By Lyons, Donna; Turpin, James
Corrections Today , Vol. 59, No. 2
Editor's note: The next article in this series will focus on legislative changes in the area of juvenile justice. It will appear in the June issue of Corrections Today.
Virtually every state passed some type of major criminal justice legislation in 1996. Activity focused on a number of issues, including sex offenders, sentencing, drug crimes, victims assistance and inmate litigation. In response to public demand and political pressure, the trend was toward longer sentences and more attention to victims.
Partly in response to public attention over Megan's Law, a number of states last year passed legislation addressing the registration of sex offenders, as well as public notification of their movements. All states now maintain sex offender registries and 11 states passed laws in 1996 requiting public notice of the presence of a sex offender in the community, bringing the total to 20 states. California took the sex offender legislation one step further, passing a law which would allow "chemical castration" upon a second conviction of a sex offense against a victim under age 13.
The trend in sentencing continued toward longer sentences with less opportunity for early release. Again, sex offenses, particularly those involving children, received significant attention. Fourteen states either created or increased penalties for sexual offenders. Truth-in-sentencing and habitual-offender legislation also passed in several states. At least three states added provisions which would allow juvenile records to affect criminal sentencing in adulthood. Changes also were made which addressed such items as habitual offenders, use of a firearm, misdemeanor sentencing if there is a record of previous felony convictions, repeat property offenders, firearms offenses, "enterprise corruption" and use of goodtime credits if an offender is returned to prison.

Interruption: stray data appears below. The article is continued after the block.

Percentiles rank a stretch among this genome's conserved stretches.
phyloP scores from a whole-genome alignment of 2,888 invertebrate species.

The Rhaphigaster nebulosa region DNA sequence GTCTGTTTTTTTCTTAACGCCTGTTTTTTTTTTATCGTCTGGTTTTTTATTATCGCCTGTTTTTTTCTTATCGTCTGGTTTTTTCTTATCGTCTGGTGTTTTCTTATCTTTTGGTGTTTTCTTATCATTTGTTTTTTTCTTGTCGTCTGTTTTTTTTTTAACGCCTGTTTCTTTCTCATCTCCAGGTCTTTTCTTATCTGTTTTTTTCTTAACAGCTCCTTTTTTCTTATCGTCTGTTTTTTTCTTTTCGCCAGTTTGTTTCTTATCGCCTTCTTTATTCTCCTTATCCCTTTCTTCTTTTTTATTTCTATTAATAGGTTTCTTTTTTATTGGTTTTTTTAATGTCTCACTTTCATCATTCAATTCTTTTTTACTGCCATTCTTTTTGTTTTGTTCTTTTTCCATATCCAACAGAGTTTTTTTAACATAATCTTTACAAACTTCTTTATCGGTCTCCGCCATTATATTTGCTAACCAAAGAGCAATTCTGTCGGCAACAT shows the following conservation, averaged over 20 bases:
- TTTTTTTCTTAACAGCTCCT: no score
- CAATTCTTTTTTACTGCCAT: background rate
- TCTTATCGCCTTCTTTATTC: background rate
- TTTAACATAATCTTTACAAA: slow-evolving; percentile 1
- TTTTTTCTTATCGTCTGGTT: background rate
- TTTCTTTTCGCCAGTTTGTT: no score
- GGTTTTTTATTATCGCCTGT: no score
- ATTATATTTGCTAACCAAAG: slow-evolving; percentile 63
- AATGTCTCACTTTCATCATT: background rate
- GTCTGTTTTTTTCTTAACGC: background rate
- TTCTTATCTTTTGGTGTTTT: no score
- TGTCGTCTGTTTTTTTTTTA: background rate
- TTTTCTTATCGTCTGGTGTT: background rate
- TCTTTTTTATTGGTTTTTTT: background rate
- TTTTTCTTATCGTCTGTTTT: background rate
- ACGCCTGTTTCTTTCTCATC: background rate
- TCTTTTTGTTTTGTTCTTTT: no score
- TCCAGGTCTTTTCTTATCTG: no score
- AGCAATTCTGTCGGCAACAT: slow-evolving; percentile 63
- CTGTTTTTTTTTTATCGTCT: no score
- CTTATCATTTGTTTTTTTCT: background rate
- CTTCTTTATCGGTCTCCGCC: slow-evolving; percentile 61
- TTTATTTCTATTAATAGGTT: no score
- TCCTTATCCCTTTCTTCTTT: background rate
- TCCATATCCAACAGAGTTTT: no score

Anti-stalking legislation again was a focus in 1996. In addition, domestic violence and exploitation also received increased attention from state lawmakers.
Capital Crimes And Punishment
Aggravating circumstances to capital offenses were added in three states -- Florida, Indiana and Virginia. These included importation of large volumes of drugs; murder committed in the course of an abduction or robbery; murder of more than one person in three years; and torture or mutilation of a murder victim. Changes also were made which will expedite the carrying out of death sentences. These include representation and time limits in handing down death sentences, and requiring a defendant's written consent for certain appeals. Oklahoma now will allow family members of a murder victim to witness an execution, in person or by closed circuit broadcast.
Sentencing Commissions, Community Supervision
Four states either created or made changes in the powers of their respective sentencing commissions. Maryland and Massachusetts created such authorities. Community corrections and alternatives to incarceration were addressed in a number of states, with Oregon and Virginia adopting the most sweeping changes. California and Illinois made changes in the penalties for failure to comply with community sentence provisions. Three states -- Alaska, Illinois and Pennsylvania -- either created or modified their boot camp programs. Florida adopted a plan whereby offenders are subject to increased fines, some of which are earmarked for crime prevention. Maine created a unique pilot project of "group conferencing" where offenders will meet with victims, law enforcement and prosecutors on the impact of their crimes on society. The group then will determine the appropriate penalty.
Several new state laws address drug offenses by setting new penalties and encouraging treatment. These changes include incentives for treatment as well as mandatory participation in treatment programs. …